The Gran Chaco is a dry forest covering more than 1 million square kilometers in Argentina (59%), Brazil (5%), Bolivia (13%) and Paraguay (23%). Though the Chaco extends over 60% of Paraguay only 3% of the nation’s human population lives there, and many are indigenous groups highly dependent on the forest, or commercial ranchers with huge land holdings. Deforestation for soy production in the Atlantic forest led the government of Brazil to pass a law in 2004 banning the conversation of forest for crop and livestock production An unexpected outcomes of this law was a shift in agricultural clearing pressure across the border to the Chaco of Paraguay. Today Paraguay is one of the top six exporters of beef in the work adding US$ 1.3 billion to the national economy.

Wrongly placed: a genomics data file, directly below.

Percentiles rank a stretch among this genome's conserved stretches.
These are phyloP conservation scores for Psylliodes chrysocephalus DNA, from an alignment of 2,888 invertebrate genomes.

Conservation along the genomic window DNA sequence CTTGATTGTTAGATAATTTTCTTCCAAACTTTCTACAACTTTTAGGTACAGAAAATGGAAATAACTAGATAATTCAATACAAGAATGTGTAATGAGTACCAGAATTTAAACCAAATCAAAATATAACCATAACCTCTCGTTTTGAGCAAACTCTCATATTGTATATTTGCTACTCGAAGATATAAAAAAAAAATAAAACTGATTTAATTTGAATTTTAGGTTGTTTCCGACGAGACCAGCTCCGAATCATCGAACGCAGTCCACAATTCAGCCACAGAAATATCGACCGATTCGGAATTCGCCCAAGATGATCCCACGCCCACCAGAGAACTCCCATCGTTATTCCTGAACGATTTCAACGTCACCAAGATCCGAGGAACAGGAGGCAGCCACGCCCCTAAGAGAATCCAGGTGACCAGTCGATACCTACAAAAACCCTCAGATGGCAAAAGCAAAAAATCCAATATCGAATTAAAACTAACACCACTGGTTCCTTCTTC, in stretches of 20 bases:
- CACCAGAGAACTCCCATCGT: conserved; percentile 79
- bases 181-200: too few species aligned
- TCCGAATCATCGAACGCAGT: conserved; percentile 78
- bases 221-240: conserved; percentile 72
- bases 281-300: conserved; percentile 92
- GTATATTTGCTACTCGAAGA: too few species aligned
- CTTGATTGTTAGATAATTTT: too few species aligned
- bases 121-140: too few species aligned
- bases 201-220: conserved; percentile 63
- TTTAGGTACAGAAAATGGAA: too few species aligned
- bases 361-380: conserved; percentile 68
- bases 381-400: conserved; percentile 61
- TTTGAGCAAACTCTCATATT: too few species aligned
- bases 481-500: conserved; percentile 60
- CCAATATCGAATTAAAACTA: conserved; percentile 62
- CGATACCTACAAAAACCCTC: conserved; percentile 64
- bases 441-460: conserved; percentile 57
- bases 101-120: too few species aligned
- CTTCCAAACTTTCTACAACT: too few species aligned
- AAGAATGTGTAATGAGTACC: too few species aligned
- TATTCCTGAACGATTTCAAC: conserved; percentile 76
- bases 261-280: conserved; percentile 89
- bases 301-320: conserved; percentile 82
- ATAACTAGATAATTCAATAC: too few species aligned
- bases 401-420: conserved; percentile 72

In 2010, WCS started working in the Chaco of Paraguay, to protect wildlife in the last contiguous blocks of forest remaining in the country, 60% of which is privately owned. Building trusting relationships is always a slow and complicated process so it was until 2014 that seven large landowners agreed to work actively with WCS to develop and implement ranch management plans designed to maintain their ranching business and at the same time conserve their upland and riverbank forests and the wildlife they support.